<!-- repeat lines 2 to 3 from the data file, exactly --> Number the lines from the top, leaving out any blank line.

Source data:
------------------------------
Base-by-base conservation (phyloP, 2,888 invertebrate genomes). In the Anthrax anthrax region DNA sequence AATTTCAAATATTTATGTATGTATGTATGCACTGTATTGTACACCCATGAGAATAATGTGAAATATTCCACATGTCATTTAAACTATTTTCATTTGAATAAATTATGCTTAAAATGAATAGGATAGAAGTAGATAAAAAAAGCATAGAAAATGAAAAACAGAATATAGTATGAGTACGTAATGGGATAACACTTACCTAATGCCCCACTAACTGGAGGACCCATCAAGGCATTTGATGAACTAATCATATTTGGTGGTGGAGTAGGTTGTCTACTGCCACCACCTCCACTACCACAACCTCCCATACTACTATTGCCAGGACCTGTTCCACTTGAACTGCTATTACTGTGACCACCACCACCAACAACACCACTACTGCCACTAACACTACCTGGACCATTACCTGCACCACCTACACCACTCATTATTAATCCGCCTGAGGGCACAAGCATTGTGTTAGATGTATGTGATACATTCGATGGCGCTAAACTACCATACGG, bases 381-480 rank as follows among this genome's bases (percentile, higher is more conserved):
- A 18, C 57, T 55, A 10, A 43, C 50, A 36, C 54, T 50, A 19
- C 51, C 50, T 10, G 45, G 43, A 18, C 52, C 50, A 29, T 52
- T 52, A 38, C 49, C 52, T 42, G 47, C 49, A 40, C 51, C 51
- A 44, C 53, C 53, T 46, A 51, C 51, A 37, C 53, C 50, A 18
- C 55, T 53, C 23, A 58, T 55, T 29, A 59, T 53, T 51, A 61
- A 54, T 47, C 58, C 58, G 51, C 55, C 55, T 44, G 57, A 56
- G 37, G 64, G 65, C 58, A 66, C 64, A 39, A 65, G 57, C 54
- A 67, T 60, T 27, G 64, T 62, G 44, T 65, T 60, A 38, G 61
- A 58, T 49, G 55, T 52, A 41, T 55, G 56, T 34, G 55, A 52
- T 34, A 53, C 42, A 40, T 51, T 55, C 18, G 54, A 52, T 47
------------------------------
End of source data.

- A 18, C 57, T 55, A 10, A 43, C 50, A 36, C 54, T 50, A 19
- C 51, C 50, T 10, G 45, G 43, A 18, C 52, C 50, A 29, T 52